How to Install Laminate Flooring on Stairs with Stair Nose
Laminate floors are a popular flooring option for many homeowners for several reasons – they’re cheap, durable, and easy to install. They’re also made to fit the conditions of almost any room or part of the house, including the stairs. However, placing them on the stairs requires special installation instructions.
So what’s the right way to install laminate flooring on the stairs with a stair nose? Every home renovation project should start with a clear pre-installation plan. The laminate planks are glued together and cut at the right size. The right order of installing the material on the stairs is riser first, tread next, and nosing last.
Laminate Flooring Installation on Stairs: A Detailed Guide
The flooring covering market in the country is composed of various choices like carpet, tile, and wood, but around $898 million of its total value went to laminate flooring sales in 2019. The biggest reason for this is that many American homeowners are looking for cheap yet durable flooring options to install in their house.
This flooring option usually comes as tiles or planks. They have edges that snap together, which makes them ideal for DIY home projects. The choice of laminate flooring type usually depends on the homeowner’s preference, but a laminate flooring plank is the best option for a stair landing.
Laminate flooring stair projects are more complicated than the usual wood flooring installation. Since the stair is a high-traffic area, the laminate needs extra adhesion to resist movements. Unlike regular laminate flooring that needs an underlayment, the material is directly glued to the subfloor for better adhesion. Here’s a detailed guide to help you place the flooring material the right way:
1. Plan the Project
The stair is one of the areas in a home with the most foot traffic, which is why it’s important to choose the right material for this place first. Carpeted floors might seem nice because they’re soft beneath the feet and great at minimizing noise compared to other choices. However, carpet requires extra care and maintenance especially if installed in a high-traffic place.
Other options also include vinyl plank flooring and hardwood flooring. A hardwood stair is durable, but they’re high-maintenance and expensive. Vinyl flooring is a cheap option that’s perfect for those who don’t want a wood stair, but it’s not as durable as the other stair flooring options.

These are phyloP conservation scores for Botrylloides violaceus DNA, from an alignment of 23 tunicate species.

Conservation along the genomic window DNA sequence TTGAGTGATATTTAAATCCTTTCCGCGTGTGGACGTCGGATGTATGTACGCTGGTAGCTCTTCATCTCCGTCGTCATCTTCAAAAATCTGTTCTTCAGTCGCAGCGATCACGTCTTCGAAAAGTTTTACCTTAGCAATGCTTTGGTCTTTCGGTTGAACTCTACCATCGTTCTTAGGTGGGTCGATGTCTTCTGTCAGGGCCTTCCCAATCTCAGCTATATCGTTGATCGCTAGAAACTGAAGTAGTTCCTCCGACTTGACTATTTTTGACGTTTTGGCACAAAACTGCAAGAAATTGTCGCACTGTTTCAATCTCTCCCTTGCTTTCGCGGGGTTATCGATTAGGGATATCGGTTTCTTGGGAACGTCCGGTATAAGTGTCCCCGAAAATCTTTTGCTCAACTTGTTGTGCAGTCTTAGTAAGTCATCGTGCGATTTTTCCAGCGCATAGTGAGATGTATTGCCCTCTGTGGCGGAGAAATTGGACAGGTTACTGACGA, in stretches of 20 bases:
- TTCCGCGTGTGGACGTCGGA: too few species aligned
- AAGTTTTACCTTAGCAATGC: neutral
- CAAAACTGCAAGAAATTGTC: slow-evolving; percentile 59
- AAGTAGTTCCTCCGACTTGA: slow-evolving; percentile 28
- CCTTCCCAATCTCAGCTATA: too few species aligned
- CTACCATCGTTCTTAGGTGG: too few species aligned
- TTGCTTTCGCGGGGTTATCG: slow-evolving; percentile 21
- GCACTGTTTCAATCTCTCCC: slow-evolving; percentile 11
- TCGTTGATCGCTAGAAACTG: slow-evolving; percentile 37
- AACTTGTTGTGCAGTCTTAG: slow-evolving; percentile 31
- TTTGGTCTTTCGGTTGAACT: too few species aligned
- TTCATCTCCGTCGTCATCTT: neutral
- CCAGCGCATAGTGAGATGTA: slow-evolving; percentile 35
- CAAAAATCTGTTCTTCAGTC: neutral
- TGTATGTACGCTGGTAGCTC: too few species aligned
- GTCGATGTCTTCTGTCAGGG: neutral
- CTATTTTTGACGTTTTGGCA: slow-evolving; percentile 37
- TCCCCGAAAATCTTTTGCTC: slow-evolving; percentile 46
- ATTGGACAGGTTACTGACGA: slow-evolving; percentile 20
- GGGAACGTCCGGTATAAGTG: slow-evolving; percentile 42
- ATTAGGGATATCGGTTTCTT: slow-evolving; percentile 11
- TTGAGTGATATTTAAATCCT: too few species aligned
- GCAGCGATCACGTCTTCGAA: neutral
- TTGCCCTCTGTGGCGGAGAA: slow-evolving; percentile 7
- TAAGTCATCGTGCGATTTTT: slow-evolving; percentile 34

A laminate floor is the best option because it provides the look and feel of a wood floor without the need for a huge budget or extensive maintenance routines. One of the biggest problems with laminate stairs is that they’re high gloss and slippery, so make sure to ask the flooring manufacturer for a textured matte finish to minimize the risk of slipping on the laminate tread.
a) Find out the amount of materials needed
Before shopping around for materials, it’s important to know about the right measurements of different stair parts first. A standard stair tread piece measures 11” long while a stair riser piece is 7”. Stairs are usually 36” wide. A staircase that has 10 treads and 11 risers needs around 47 sq. ft. of the flooring material, which means owners must prepare 3-4 boxes of laminate just for the steps.
The nosing for the stairs is a different issue because you need to find one that goes with the laminate stair. The noses are an important part because they provide continuity for the treads and risers on the edge of the stairs. Some laminate flooring manufacturers provide nosing accessories, but their laminate planks are not enough for the usual standard staircase measurements. Owners still have cut their own laminate planks for the treads and risers.
b) Let the laminate acclimate
Like the hardwood floor, a laminate plank also needs to acclimate first before the installation. Remove the planks from their packaging and put them in an open space with good air circulation for about 48 hours so that they may properly adjust to the humidity and temperature of the house. This important process prevents them from warping, contracting, and expanding later.
2. Prepare the Subfloor
Successful laminate installation depends on having a properly leveled subfloor. Placing the laminate over tile, vinyl, or carpeted stairs isn’t a good idea because carpet and tiles don’t have even surfaces. Directly gluing the material to the vinyl isn’t a viable option either because it’s extremely slippery. All these materials should be removed first before the installation.
Since the laminate installation involves gluing and nailing the material to the subfloor, the surface should provide optimal adhesion. Rough surfaces like lumber and plywood are the best choices for laminate staircases because they ensure that the material sticks properly.
3. Prepare the Laminate Floors